Our Mongolia winter tours are a celebration of Mongolian tradition and culture. We look at what Mongolians do in the winter and design our winter experiences based on the cultural history of Mongolia – whether that be traditions or festivals. It might also be a focus on typical winter activities such as those we include in our Mongolia winter trip – Modern Nomads.
Guests on our Modern Nomads Mongolia winter trip explore, discover and trek three of Mongolia’s iconic landscapes – open steppe, sand dunes and one of Mongolia’s most important river valleys – the Orkhon. This experience focuses on the rural way of life in winter for three of the families that we work in long-term local community partnerships with – all located within the central heartland.
The experiences are not contrived – we don’t ask the families to alter their way of life to accommodate us. It’s about observing the way in which the people you meet live – all within a background of diverse wild and beautiful winter landscapes.
The Davaasuren Family – Elsen Tasarkhai Sand Dunes
The Davaasuren make their home at Khogno Khan Nature Reserve – at the foot of the Elsen Tasarkhai sand dunes. True, the They have lived in the region their whole life but due to their age, they are no longer nomadic but do keep a small number of livestock – including horses and camels.
A winter camel trek is an adventure true to local traditions as for centuries, up until the 1920s, the Gobi was traversed by camel trains – typically travelling in the winter months – allowing the camels the summer months to recuperate when grazing is best. It is with your host Davaasuren that you can take a two-day winter camel trek – he is at his happiest showing off his home landscapes of Khogno Khan. He’s a bit of an entertainer as well and his camel treks can include sand sculpting, impromptu wrestling matches and singing. You’ll travel on Bactrian (two-hump) camels with their traditional camel saddle of just a woollen carpet but their fantastic winter wool coat will also provide you with insulation as well. It’s a slow and steady pace of travel where you explore the diverse landscapes of the sand dunes, sacred granite mountains, rolling hills and wide-open steppe.
The Tomorbat Family – Orkhon Waterfall
The Tomorbat family live close to the stunning Orkhon Waterfall – also known as Ulaan Tsutgalan. Tomorbat and his wife Nanjilmaa are retired herders but their son and son-in-law are still herders and they milk their yak herds in the early morning. Tomorbat and Nanjilmaa have lived in the region all their lives and their knowledge of the area is vast and we love them for this.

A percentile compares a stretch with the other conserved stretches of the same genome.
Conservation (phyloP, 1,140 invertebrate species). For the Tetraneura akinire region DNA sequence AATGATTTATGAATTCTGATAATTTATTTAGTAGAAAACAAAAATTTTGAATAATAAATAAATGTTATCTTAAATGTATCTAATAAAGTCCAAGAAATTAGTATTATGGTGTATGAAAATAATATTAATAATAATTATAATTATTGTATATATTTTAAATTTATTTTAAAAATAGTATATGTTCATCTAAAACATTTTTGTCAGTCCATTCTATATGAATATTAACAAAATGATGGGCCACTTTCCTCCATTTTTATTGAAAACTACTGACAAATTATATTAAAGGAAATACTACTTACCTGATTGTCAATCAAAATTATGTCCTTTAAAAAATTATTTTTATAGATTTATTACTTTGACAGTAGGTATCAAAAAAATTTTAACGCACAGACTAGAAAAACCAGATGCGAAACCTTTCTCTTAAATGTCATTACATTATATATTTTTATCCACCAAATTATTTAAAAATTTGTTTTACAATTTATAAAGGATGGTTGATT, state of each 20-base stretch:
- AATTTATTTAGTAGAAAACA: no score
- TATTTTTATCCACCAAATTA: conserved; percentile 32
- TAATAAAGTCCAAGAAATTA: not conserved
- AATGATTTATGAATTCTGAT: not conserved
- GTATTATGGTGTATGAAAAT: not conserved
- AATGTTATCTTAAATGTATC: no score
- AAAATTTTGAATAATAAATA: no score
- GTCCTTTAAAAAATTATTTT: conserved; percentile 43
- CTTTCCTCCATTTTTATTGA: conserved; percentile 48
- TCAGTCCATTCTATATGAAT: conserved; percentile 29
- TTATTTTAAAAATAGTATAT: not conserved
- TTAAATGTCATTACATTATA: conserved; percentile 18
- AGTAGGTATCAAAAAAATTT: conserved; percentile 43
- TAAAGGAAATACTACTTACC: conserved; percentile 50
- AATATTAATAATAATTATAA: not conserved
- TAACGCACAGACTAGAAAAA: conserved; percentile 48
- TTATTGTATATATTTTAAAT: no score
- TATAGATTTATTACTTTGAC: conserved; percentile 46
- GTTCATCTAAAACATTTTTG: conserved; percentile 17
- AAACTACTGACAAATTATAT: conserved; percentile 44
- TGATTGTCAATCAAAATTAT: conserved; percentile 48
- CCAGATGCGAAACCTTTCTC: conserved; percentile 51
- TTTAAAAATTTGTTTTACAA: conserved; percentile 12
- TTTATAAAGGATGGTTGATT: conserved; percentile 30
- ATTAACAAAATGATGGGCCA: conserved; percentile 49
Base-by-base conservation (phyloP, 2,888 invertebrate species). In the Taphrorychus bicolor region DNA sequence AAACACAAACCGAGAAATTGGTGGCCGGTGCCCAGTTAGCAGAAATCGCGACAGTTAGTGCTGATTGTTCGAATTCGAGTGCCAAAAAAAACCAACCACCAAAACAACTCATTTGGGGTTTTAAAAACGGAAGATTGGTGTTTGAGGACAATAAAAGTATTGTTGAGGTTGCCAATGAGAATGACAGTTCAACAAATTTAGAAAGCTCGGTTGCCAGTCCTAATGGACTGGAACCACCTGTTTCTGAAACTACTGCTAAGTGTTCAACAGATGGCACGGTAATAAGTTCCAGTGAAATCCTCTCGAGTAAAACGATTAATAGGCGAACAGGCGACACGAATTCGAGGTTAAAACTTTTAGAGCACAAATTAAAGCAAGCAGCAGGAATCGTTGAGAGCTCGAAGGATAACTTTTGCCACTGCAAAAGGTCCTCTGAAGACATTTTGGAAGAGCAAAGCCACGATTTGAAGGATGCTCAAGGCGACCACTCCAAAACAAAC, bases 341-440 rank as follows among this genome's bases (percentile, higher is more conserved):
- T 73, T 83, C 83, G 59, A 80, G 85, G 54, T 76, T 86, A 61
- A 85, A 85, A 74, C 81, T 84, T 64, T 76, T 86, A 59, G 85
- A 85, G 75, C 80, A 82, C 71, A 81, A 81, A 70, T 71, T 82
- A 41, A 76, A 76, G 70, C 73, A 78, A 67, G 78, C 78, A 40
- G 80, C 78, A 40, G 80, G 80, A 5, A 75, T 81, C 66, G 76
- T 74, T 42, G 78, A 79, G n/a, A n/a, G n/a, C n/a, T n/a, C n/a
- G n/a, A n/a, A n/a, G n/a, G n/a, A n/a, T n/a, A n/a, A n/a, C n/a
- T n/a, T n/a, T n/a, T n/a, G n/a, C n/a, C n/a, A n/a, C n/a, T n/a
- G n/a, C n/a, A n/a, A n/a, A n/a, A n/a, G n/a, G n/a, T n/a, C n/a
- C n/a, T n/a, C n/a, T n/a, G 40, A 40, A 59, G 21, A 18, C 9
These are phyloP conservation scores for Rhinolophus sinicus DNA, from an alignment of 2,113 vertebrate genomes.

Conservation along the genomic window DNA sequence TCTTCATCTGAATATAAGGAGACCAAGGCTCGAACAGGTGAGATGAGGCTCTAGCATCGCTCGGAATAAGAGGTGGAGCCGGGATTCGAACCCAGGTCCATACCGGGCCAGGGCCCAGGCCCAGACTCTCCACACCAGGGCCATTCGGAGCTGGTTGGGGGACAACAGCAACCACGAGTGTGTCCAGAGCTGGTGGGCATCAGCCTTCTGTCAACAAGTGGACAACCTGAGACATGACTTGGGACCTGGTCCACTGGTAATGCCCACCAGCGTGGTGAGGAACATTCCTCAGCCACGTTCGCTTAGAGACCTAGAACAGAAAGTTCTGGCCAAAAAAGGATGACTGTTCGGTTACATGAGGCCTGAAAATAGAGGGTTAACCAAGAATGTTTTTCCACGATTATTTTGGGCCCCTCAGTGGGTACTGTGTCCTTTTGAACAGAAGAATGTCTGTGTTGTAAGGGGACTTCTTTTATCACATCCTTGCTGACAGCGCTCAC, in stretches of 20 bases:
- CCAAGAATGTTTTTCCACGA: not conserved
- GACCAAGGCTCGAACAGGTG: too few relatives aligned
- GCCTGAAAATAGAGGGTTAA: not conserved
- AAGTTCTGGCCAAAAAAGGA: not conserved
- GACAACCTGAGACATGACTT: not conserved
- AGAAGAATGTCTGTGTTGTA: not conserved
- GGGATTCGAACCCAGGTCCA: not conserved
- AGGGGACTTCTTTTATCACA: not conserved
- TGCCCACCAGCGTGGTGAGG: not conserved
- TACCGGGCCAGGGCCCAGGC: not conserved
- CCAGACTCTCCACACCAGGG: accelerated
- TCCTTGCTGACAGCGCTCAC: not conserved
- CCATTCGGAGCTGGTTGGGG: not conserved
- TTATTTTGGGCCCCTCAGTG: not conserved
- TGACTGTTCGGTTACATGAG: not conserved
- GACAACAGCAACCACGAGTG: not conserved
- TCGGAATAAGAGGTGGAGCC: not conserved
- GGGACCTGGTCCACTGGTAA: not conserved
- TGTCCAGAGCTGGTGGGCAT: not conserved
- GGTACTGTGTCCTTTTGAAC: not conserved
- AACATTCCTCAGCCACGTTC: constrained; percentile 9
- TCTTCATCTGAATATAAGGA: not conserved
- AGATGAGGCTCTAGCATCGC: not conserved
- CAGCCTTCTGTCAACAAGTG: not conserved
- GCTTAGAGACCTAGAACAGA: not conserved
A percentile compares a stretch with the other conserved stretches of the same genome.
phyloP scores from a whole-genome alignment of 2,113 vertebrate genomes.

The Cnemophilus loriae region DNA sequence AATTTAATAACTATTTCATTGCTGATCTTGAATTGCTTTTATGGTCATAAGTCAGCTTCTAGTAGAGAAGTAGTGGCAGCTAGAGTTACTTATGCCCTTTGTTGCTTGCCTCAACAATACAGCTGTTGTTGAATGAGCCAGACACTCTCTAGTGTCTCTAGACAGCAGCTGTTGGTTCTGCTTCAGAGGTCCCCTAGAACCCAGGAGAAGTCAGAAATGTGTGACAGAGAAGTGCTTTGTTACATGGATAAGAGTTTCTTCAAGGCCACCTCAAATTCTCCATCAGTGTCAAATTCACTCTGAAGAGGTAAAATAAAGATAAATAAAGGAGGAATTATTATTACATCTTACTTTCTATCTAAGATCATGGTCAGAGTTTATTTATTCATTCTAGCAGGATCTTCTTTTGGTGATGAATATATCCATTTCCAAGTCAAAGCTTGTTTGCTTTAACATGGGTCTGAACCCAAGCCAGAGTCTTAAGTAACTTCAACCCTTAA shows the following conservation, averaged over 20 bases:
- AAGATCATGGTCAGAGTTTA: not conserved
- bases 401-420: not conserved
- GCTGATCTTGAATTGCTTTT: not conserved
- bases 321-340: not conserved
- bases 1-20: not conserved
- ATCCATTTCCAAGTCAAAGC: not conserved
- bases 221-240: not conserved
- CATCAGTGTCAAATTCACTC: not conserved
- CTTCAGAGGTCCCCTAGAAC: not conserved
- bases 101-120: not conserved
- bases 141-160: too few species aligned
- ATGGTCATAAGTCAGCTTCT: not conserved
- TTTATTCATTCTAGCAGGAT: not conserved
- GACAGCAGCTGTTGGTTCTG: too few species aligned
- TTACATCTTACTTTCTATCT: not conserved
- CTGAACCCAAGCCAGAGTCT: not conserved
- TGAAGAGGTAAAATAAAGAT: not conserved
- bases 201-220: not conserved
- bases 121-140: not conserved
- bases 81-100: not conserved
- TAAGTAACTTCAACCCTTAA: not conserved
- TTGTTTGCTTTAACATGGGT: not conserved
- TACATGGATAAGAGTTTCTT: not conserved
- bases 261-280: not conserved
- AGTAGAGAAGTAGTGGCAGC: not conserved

This region is famous in Mongolia for the hand production and traditional decoration of gers. At some point you should ask to visit their home ger – hand made, carved, decorated and painted by Tomorbat himself.
Together with Ma’am – Tomorbat’s son – Maam – we arrange our two-day winter horse trek. The route is left flexible but together with Maam our guests discover the diversity of the Orkhon Valley including its long flat valleys, lava stone fields, barren mountain tops and high open Mongolian steppe, coniferous forests of Siberian Pine and Siberian Larch and sub-alpine meadows.
The Tumee Family – Orkhon River Valley
Tumee and Jargaa live in the Orkhon River Valley – one of Mongolia’s four UNESCO World Heritage Sites. It’s a cultural WHS and represents the evolution of nomadic pastoral traditions in Mongolia – this region is considered the cradle of Mongolian civilisation and an area rich in nomadic life as the Orkhon River provides as an essential lifeline for nomads and their livestock.
They are modern-day herders moving up to six times a year. They are local to the area and considered integral members of their local community. – they both went to school in the region and one of their adult sons is a member of the Genghis Khan Polo Club. They are considered integral members of their local community. Although they agree their way of life has challenges, they love it for the sense of freedom it provides. They also say that Mongolia is firmly in the 21st century and although Tumee’s family have motorbikes and also android phones this does not mean their traditional rural way of life is dying out. It just means it is adapting and progressing – as rural life in Mongolia always has done.
Jess @ Eternal Landscapes